Kammler focuses on connections

Feature Sr Judith McGinley and Cecily McNeill 5 April, 2013 Dominican Fr David Kammler reiterated Pope Benedict’s call for lay people to be seen as truly co-responsible for ‘the being…


Sr Judith McGinley and Cecily McNeill

5 April, 2013

Kammler focuses on connections Archdiocese of WellingtonDominican Fr David Kammler reiterated Pope Benedict’s call for lay people to be seen as truly co-responsible for ‘the being and acting’ of the Church when he spoke in Connolly Hall at the beginning of March.

He said lay people should not just be collaborators with the clergy but fully functioning members with their role as ‘lay’ being as important a vocation as that of ordained priesthood.

He used the image of a mosaic to show that, in terms of co-responsibility, each person represents a tiny stone in the mosaic which contributes to the whole.

In his role in the Dominican Family of encourager and promoter of the life and mission of Dominican Laity, Fr David visits communities around the world carrying stories of compassion, hope and inspiration from one to another.

While he was in Aotearoa last month, the Dominican sisters of Johnsonville wanted David to experience a taste of life in two precious lay communities – L’Arche and Challenge 2000. They hoped he in his turn would be blessed with joy and life of laity in New Zealand.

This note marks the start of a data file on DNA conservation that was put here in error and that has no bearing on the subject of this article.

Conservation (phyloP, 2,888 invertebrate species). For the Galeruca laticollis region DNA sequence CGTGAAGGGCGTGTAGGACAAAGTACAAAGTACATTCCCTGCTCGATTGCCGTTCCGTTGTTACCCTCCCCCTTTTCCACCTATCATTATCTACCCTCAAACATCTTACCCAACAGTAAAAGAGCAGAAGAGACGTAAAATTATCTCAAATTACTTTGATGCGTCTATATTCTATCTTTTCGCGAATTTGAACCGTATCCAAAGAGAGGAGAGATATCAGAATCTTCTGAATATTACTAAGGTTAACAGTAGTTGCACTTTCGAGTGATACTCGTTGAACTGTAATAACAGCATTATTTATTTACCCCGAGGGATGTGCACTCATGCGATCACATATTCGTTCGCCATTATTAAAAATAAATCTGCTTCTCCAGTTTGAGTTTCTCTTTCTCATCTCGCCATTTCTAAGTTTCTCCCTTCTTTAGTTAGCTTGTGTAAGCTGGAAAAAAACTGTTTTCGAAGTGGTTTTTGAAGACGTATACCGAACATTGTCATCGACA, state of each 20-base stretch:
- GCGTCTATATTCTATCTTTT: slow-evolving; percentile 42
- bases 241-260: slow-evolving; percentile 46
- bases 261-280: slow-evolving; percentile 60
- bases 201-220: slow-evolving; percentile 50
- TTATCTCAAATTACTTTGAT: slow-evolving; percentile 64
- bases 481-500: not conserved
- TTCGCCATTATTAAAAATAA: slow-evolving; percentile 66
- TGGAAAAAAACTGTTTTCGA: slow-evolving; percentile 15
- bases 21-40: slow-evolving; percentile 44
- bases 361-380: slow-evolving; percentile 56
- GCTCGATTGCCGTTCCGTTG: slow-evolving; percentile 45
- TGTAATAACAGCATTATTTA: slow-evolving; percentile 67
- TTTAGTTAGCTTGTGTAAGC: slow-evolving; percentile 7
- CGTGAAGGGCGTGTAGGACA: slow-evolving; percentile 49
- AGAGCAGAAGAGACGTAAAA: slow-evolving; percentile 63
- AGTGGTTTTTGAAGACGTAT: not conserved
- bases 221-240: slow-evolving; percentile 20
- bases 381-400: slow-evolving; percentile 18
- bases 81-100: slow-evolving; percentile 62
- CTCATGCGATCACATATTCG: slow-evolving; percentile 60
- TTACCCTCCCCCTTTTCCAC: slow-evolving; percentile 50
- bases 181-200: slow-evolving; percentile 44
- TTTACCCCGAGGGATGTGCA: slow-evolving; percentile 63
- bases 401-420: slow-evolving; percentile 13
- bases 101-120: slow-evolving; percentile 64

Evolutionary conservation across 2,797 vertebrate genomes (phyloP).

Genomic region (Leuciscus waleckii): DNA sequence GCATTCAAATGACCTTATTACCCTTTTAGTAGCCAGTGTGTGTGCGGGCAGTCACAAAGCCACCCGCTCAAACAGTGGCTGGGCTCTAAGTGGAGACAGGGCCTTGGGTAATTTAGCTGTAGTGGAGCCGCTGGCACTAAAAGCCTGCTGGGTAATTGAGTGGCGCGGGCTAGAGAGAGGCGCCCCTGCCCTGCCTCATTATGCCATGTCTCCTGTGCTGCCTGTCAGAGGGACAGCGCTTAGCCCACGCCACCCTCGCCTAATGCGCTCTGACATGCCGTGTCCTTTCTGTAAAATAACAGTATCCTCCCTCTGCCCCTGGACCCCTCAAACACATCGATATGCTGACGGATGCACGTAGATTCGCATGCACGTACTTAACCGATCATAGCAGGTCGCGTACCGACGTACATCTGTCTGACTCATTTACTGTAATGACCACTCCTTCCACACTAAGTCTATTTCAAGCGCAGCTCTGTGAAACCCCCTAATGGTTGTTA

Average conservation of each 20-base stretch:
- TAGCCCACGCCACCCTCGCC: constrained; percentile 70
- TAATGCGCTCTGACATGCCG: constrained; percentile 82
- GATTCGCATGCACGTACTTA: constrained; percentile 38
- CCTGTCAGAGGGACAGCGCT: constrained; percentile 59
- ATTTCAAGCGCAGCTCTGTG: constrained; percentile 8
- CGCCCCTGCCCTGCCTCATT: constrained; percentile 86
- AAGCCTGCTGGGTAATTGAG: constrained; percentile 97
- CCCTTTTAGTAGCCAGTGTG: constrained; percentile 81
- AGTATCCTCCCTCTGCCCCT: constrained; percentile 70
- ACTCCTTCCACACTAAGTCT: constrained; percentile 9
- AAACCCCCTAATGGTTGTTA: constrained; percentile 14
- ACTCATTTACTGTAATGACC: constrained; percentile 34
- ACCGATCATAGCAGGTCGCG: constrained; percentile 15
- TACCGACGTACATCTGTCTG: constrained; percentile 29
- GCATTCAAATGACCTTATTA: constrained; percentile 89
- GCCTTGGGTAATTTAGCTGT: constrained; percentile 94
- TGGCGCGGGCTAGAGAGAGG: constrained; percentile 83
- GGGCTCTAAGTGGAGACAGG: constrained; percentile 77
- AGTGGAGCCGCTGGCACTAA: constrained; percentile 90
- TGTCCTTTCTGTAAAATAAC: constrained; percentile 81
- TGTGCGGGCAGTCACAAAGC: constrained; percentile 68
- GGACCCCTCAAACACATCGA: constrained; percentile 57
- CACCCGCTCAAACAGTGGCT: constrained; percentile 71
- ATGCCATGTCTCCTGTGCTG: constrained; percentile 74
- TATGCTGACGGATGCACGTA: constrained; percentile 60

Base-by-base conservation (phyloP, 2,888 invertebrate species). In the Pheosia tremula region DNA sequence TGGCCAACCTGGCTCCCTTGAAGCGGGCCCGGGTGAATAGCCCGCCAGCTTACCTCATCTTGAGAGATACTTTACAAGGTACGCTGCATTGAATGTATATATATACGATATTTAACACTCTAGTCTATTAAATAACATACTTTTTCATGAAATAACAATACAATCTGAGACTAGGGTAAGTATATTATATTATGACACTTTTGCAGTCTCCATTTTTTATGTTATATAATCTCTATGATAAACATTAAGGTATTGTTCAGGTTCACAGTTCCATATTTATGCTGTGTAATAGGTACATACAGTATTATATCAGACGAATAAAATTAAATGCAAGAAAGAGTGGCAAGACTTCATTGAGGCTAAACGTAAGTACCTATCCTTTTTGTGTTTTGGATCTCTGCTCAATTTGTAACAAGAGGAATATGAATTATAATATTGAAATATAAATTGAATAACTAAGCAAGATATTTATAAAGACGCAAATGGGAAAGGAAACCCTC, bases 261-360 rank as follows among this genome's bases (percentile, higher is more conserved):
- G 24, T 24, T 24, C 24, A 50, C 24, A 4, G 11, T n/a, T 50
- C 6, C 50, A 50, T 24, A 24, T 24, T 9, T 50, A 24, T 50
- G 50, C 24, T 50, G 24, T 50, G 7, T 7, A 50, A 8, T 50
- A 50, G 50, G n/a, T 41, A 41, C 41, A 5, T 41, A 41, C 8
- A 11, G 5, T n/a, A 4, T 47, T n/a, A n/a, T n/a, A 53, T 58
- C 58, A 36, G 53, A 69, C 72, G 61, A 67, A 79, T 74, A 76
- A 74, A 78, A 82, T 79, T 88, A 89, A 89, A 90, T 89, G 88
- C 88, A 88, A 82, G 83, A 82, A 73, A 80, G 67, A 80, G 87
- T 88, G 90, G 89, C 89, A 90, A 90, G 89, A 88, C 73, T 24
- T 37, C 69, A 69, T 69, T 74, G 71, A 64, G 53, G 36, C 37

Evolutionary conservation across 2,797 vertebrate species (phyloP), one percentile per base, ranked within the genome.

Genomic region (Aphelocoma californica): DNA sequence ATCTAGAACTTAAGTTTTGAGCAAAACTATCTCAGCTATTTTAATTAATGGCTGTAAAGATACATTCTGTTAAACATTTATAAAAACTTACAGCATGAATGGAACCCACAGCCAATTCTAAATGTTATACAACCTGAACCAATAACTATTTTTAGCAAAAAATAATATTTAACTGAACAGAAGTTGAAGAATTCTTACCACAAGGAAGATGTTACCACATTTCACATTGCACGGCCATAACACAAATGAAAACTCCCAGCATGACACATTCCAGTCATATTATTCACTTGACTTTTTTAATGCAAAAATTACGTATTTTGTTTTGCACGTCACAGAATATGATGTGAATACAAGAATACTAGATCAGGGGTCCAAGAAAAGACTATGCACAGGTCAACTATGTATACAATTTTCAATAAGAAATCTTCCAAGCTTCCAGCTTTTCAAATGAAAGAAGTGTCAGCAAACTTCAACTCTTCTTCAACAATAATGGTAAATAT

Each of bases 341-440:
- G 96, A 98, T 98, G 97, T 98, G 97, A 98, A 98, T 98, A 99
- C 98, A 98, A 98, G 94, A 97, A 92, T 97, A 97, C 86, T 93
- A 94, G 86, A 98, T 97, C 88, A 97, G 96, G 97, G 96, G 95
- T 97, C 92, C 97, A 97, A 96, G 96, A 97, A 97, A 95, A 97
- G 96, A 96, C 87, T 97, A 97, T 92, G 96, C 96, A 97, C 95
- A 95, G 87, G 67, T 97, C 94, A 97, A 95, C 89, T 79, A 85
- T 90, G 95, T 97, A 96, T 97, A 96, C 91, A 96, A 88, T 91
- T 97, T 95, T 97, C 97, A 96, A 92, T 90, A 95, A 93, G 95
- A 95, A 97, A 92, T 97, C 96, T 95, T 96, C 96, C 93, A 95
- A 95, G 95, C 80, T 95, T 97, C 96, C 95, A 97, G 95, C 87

On Thursday 7 March David enjoyed lunch with the L’Arche community in Paraparaumu and with Sherrie and Te Mauri. He was refreshed by the warmth of acceptance and welcome, hospitality given, delicious food and love shared – mostly by gesture and smile.

Later that afternoon, along with Fr Eddie Condra’s brother, Gerard and his nephew, Mike, David was welcomed to Challenge 2000 with a powhiri. He instinctively took off his shoes as he responded to the karanga and walked slowly through the gate. He listened intently to the traditional words of respect and welcome spoken in Māori by Apitit Maihi and then translated for him.

He grasped the meaning of the presence of ancestors and the import of earth, sky, mountain and river. He was deeply moved to experience waiata and the sharing of breath and life in the hongi.

In the meeting room at Challenge he gazed at the Māori carving, tukutuku panel, tapa cloth and fine mat, and Celtic cross on which are carved the names of all those who have given time, love and energy to the life of Challenge 2000.

Each aspect of the work of Challenge was explained by one of the young workers and gap students.

Kammler focuses on connections Archdiocese of WellingtonDavid knelt in the centre of the circle as a piece of pounamu was hung around his neck, a blessing given and Mo Maria sung. He received this taonga with reverence. Once the formalities were over, everyone gathered on the lawn for BBQ sausage, bread and tomato sauce. It was a day of great joy.

Two things which David mentioned in his reply at the powhiri were the importance of us all being connected with our own language, culture and traditions and honouring these in times of prayer and gathering.

He affirmed the Māori tradition of honouring earth, sky, mountain and river on all formal occasions and spoke strongly of our responsibility in these times to fiercely protect these gifts. He likened walking on the grass with bare feet to being willing to confront real life without shoes – a telling image.

After listening to the young people explain their work and commitment David mused, ‘We are pixels – small parts of a picture, together making the whole – the reign of God among and within us. Each has a place.’